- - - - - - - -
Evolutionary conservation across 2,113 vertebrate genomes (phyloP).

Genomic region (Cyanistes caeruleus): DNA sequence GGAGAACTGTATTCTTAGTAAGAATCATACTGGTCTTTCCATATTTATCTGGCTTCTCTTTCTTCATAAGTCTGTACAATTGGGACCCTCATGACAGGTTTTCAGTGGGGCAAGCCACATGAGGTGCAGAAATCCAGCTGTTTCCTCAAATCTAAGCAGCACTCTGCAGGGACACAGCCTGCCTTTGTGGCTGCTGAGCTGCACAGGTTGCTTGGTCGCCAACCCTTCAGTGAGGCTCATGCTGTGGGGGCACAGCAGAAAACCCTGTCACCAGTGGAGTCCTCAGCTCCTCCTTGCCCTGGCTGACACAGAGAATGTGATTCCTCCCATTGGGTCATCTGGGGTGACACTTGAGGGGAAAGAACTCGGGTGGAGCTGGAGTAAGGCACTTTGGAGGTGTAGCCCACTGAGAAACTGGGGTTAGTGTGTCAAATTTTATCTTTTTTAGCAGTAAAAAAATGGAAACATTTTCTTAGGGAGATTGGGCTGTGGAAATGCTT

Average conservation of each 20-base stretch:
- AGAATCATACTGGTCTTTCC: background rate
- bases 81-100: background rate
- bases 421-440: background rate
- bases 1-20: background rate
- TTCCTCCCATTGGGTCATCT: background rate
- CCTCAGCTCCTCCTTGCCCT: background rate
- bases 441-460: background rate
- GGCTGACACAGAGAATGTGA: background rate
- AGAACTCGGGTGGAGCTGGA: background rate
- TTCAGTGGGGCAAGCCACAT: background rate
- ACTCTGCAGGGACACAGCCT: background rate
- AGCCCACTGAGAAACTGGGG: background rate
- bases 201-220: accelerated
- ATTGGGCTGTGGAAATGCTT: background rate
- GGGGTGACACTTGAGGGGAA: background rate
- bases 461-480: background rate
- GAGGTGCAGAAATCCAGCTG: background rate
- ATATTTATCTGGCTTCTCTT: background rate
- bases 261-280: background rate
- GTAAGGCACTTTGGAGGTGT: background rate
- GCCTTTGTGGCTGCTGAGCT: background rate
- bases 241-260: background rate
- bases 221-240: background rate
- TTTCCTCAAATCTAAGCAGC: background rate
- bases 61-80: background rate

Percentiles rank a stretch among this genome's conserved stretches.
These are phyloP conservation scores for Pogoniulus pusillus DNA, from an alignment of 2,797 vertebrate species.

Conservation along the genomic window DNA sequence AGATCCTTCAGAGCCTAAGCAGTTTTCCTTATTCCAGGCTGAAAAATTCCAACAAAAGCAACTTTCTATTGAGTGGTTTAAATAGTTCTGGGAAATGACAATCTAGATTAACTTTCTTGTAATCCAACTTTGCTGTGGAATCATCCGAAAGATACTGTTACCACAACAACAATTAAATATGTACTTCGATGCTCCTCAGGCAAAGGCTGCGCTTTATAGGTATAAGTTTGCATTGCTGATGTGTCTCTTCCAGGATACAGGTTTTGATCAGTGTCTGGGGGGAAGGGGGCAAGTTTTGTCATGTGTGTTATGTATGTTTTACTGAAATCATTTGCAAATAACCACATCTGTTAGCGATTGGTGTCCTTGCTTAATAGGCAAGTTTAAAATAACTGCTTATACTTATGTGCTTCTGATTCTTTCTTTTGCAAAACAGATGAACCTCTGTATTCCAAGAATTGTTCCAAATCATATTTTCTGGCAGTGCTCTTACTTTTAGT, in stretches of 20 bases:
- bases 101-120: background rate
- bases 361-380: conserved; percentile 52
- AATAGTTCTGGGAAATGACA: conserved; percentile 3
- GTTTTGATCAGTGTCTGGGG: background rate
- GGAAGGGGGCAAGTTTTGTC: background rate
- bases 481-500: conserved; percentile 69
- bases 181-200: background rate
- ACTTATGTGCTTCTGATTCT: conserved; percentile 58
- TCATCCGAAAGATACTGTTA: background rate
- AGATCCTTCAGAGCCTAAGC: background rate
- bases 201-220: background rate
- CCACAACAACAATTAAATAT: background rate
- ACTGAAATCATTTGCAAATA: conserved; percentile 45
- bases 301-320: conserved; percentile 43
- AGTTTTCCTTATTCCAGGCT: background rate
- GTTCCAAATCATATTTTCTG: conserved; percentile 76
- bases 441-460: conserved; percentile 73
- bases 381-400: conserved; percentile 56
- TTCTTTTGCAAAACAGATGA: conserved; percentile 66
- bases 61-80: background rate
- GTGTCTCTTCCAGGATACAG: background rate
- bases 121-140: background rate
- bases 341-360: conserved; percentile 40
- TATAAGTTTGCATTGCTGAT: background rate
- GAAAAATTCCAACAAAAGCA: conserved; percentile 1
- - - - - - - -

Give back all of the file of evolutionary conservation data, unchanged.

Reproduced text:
Evolutionary conservation across 2,113 vertebrate genomes (phyloP).

Genomic region (Cyanistes caeruleus): DNA sequence GGAGAACTGTATTCTTAGTAAGAATCATACTGGTCTTTCCATATTTATCTGGCTTCTCTTTCTTCATAAGTCTGTACAATTGGGACCCTCATGACAGGTTTTCAGTGGGGCAAGCCACATGAGGTGCAGAAATCCAGCTGTTTCCTCAAATCTAAGCAGCACTCTGCAGGGACACAGCCTGCCTTTGTGGCTGCTGAGCTGCACAGGTTGCTTGGTCGCCAACCCTTCAGTGAGGCTCATGCTGTGGGGGCACAGCAGAAAACCCTGTCACCAGTGGAGTCCTCAGCTCCTCCTTGCCCTGGCTGACACAGAGAATGTGATTCCTCCCATTGGGTCATCTGGGGTGACACTTGAGGGGAAAGAACTCGGGTGGAGCTGGAGTAAGGCACTTTGGAGGTGTAGCCCACTGAGAAACTGGGGTTAGTGTGTCAAATTTTATCTTTTTTAGCAGTAAAAAAATGGAAACATTTTCTTAGGGAGATTGGGCTGTGGAAATGCTT

Average conservation of each 20-base stretch:
- AGAATCATACTGGTCTTTCC: background rate
- bases 81-100: background rate
- bases 421-440: background rate
- bases 1-20: background rate
- TTCCTCCCATTGGGTCATCT: background rate
- CCTCAGCTCCTCCTTGCCCT: background rate
- bases 441-460: background rate
- GGCTGACACAGAGAATGTGA: background rate
- AGAACTCGGGTGGAGCTGGA: background rate
- TTCAGTGGGGCAAGCCACAT: background rate
- ACTCTGCAGGGACACAGCCT: background rate
- AGCCCACTGAGAAACTGGGG: background rate
- bases 201-220: accelerated
- ATTGGGCTGTGGAAATGCTT: background rate
- GGGGTGACACTTGAGGGGAA: background rate
- bases 461-480: background rate
- GAGGTGCAGAAATCCAGCTG: background rate
- ATATTTATCTGGCTTCTCTT: background rate
- bases 261-280: background rate
- GTAAGGCACTTTGGAGGTGT: background rate
- GCCTTTGTGGCTGCTGAGCT: background rate
- bases 241-260: background rate
- bases 221-240: background rate
- TTTCCTCAAATCTAAGCAGC: background rate
- bases 61-80: background rate

Percentiles rank a stretch among this genome's conserved stretches.
These are phyloP conservation scores for Pogoniulus pusillus DNA, from an alignment of 2,797 vertebrate species.

Conservation along the genomic window DNA sequence AGATCCTTCAGAGCCTAAGCAGTTTTCCTTATTCCAGGCTGAAAAATTCCAACAAAAGCAACTTTCTATTGAGTGGTTTAAATAGTTCTGGGAAATGACAATCTAGATTAACTTTCTTGTAATCCAACTTTGCTGTGGAATCATCCGAAAGATACTGTTACCACAACAACAATTAAATATGTACTTCGATGCTCCTCAGGCAAAGGCTGCGCTTTATAGGTATAAGTTTGCATTGCTGATGTGTCTCTTCCAGGATACAGGTTTTGATCAGTGTCTGGGGGGAAGGGGGCAAGTTTTGTCATGTGTGTTATGTATGTTTTACTGAAATCATTTGCAAATAACCACATCTGTTAGCGATTGGTGTCCTTGCTTAATAGGCAAGTTTAAAATAACTGCTTATACTTATGTGCTTCTGATTCTTTCTTTTGCAAAACAGATGAACCTCTGTATTCCAAGAATTGTTCCAAATCATATTTTCTGGCAGTGCTCTTACTTTTAGT, in stretches of 20 bases:
- bases 101-120: background rate
- bases 361-380: conserved; percentile 52
- AATAGTTCTGGGAAATGACA: conserved; percentile 3
- GTTTTGATCAGTGTCTGGGG: background rate
- GGAAGGGGGCAAGTTTTGTC: background rate
- bases 481-500: conserved; percentile 69
- bases 181-200: background rate
- ACTTATGTGCTTCTGATTCT: conserved; percentile 58
- TCATCCGAAAGATACTGTTA: background rate
- AGATCCTTCAGAGCCTAAGC: background rate
- bases 201-220: background rate
- CCACAACAACAATTAAATAT: background rate
- ACTGAAATCATTTGCAAATA: conserved; percentile 45
- bases 301-320: conserved; percentile 43
- AGTTTTCCTTATTCCAGGCT: background rate
- GTTCCAAATCATATTTTCTG: conserved; percentile 76
- bases 441-460: conserved; percentile 73
- bases 381-400: conserved; percentile 56
- TTCTTTTGCAAAACAGATGA: conserved; percentile 66
- bases 61-80: background rate
- GTGTCTCTTCCAGGATACAG: background rate
- bases 121-140: background rate
- bases 341-360: conserved; percentile 40
- TATAAGTTTGCATTGCTGAT: background rate
- GAAAAATTCCAACAAAAGCA: conserved; percentile 1